Thank you all for your role in bringing much needed bus lanes, which will improve transit, air quality, equity, and quality of life for Angelenos.
Thank you all for the needed bike lanes, which will improve safety and health. I urge you though to extend the bike lanes further than the current announced length. It appears that LADOT is skipping seven blocks (Figueroa to Spring) of bike lanes to preserve two blocks (Hill to Spring) of parking.
At a minimum, the city should install a left-side bike lane for the missing five blocks – from Hill to Figueroa – where there is sufficient space and no parking removal necessary. Adding this bike lane would keep cyclists safer, as well as keeping us out of the bus lane, making the bus lane more effective.
I’ll send my email later today. And I hope you will, too.
Because there’s no reason our safety should take a backseat to a parked car.
Apparently, bike lanes are for kids in Pomona. Or at least, they now come under the Youth Services budget.
Library funding, landscape maintenance, and park facility maintenance now being counted as part of the "youth services" budget pic.twitter.com/HK6WTIyOeo
— Henry Fung (@calwatch) June 16, 2020
Thanks to Eric Griswold for the heads-up.
Who needs a firetruck or paramedic unit when you’ve got bicycles?
We continue to position FF/PMs on bikes at #VeniceBeach every year on weekends b/w Memorial and Labor Days to reduce response times and improve our service to beach-goers and those enjoying the boardwalk. #PlaySafe!
🎥: Mackenzie Vandergeest#LAFD #bikemedic #staysafe pic.twitter.com/Hth7mGnRBp
— LAFD Talk (@LAFDtalk) June 16, 2020
Bike Angeles takes a hi-def bike tour of the UCLA campus.
Thanks to Zachary Rynew for the link.
This is exactly what Los Angeles isn’t doing right now.
But should be.
“How to prepare for a future where people can’t crowd into trains & buses? Make sure you get more bikers—not more drivers.”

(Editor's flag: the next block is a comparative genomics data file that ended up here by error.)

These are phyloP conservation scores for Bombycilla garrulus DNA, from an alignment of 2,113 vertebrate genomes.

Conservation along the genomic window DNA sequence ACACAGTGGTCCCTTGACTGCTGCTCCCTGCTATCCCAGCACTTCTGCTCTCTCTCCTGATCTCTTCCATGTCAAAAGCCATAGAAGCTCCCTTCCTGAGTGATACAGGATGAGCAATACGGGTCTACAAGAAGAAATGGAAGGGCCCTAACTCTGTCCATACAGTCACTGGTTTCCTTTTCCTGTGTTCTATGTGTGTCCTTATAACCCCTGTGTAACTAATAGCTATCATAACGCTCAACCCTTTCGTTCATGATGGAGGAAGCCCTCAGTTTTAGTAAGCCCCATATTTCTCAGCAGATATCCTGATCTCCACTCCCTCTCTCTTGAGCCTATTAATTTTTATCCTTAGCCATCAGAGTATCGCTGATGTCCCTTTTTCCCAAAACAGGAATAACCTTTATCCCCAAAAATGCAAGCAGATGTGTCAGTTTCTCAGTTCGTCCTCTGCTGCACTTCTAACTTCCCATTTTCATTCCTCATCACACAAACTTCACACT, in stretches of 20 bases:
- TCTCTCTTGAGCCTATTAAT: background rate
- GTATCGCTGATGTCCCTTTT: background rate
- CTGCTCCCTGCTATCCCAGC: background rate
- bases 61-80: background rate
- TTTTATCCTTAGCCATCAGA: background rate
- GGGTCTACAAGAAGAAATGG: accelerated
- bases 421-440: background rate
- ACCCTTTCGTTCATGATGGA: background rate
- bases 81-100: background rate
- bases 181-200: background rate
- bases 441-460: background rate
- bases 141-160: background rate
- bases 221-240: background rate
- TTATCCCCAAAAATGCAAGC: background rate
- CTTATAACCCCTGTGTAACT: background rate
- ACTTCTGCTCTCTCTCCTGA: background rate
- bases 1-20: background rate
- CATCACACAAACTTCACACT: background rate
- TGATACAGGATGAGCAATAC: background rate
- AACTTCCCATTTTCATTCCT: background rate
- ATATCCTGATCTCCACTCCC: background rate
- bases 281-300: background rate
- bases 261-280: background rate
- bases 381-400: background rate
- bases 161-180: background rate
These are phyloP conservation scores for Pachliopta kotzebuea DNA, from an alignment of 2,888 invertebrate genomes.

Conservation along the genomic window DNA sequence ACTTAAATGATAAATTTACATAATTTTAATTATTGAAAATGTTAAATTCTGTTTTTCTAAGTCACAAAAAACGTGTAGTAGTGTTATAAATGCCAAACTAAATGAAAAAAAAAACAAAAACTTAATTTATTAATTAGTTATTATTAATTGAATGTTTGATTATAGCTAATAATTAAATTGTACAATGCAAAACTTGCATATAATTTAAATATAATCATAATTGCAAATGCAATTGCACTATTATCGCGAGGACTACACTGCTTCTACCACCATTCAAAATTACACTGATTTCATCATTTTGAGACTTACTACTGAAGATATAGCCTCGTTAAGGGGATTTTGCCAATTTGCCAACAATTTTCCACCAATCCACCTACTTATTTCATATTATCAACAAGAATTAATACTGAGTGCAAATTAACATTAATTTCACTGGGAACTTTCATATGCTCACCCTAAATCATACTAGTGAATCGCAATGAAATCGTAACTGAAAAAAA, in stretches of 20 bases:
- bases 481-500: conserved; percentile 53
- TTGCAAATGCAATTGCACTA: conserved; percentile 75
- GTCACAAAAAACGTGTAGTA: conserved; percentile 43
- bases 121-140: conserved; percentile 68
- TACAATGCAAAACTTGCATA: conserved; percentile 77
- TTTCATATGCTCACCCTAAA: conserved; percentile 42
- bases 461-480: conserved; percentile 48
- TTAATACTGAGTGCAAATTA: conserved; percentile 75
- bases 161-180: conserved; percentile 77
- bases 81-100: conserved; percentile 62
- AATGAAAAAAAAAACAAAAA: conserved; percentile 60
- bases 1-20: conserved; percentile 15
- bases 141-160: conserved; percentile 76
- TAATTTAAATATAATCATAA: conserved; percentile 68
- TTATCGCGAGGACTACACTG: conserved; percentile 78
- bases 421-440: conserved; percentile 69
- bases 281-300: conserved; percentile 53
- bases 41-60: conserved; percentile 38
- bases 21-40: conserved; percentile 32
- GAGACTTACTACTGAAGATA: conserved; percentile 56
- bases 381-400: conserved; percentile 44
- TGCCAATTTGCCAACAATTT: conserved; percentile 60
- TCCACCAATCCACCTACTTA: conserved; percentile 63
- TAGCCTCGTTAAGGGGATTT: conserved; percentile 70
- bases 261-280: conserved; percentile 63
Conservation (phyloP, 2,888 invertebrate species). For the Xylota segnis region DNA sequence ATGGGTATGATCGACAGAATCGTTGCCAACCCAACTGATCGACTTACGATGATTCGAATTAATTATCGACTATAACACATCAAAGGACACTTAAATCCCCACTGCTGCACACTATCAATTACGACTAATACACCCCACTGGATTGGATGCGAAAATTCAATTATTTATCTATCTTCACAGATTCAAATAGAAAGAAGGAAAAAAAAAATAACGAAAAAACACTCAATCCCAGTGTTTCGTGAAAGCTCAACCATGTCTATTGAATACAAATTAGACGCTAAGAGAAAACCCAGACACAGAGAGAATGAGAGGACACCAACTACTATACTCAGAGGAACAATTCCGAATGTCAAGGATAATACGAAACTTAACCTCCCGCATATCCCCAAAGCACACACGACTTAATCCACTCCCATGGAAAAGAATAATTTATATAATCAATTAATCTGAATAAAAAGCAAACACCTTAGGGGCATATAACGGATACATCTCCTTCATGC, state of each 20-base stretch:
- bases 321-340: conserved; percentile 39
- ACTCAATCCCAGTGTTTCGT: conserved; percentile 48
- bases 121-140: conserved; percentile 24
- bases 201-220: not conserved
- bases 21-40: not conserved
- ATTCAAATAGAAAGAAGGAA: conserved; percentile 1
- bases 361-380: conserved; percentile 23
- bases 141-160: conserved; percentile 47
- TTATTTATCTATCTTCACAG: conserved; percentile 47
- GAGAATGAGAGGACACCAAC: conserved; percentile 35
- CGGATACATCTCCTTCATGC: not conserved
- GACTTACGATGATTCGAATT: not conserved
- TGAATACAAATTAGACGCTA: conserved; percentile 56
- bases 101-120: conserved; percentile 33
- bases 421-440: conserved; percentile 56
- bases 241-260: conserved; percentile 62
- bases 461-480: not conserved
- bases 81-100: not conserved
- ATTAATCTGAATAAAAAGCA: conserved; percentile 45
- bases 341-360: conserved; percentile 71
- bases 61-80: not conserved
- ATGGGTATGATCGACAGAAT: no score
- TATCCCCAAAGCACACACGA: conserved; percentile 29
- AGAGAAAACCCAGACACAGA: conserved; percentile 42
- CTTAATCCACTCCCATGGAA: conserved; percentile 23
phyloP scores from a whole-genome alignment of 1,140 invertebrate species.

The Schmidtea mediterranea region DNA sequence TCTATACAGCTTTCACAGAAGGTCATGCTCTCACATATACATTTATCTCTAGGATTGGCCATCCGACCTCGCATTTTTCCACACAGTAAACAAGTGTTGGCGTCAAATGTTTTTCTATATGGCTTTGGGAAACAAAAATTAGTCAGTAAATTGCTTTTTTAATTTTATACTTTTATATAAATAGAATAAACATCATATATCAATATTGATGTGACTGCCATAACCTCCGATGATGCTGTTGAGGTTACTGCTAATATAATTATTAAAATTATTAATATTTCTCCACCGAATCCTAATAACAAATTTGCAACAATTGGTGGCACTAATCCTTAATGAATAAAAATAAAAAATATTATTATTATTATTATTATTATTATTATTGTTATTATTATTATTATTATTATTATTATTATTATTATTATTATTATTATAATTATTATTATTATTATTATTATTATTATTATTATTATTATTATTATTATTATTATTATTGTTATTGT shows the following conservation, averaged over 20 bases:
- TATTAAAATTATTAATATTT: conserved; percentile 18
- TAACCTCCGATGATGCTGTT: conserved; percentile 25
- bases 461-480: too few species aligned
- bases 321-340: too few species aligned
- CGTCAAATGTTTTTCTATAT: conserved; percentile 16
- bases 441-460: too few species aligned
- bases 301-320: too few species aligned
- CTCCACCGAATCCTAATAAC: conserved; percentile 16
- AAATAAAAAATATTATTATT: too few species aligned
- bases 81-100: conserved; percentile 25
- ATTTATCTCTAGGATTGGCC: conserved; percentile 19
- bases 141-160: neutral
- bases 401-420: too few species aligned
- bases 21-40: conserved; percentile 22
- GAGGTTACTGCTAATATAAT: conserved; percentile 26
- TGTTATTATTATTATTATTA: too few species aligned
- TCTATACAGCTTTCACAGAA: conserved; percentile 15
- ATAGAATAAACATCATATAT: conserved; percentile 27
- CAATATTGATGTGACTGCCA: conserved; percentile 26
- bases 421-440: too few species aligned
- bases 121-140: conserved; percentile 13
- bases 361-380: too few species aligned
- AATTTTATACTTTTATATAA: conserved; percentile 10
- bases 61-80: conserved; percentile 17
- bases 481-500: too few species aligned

— 🚶Nairobi Walks & Cycles 🚴 (@Sir_Labz) June 15, 2020
Austrian mountain bikers Fabio Wibmer & Vali Höll are finally back to shredding after the country ended its lockdown and reopened the trails.
LA-based former pro Phil Gaimon shares his eating habits with Bicycling. And no, it isn’t just cookies.
A Santa Clarita bike rider was sent to the hospital after getting hit by a driver at Newhall Ranch Road and Santa Clarita Parkway on Monday; no word on the victim’s condition. Although it would be nice if story mentioned that the car even had a driver.
Creed star and Black Panther antagonist Michael B. Jordan is one of us, going for an “invigorating” LA mountain bike ride on Sunday, one week after his impassioned speech at a Black Lives Matter protest.
Advocacy group Bike Bakersfield is back in business 16 hours a week after shutting down for the coronavirus lockdown.
Calbike considers the planned Central Valley Bikeways Project, intended to connect several Central Valley cities with California’s high speed rail. Assuming the rail project actually gets built, that is.
The Sonoma bicyclist killed in a hit-and-run a couple weeks ago has been identified as a 35-year old Romanian entrepreneur, who was killed when a passing pickup driver struck him in the head with the truck’s wing mirror; the damaged truck was found a few miles away, but the driver still hasn’t been arrested.
The Associated Press catches up with the worldwide bike boom, saying Target and Walmart have been cleaned out of bicycles.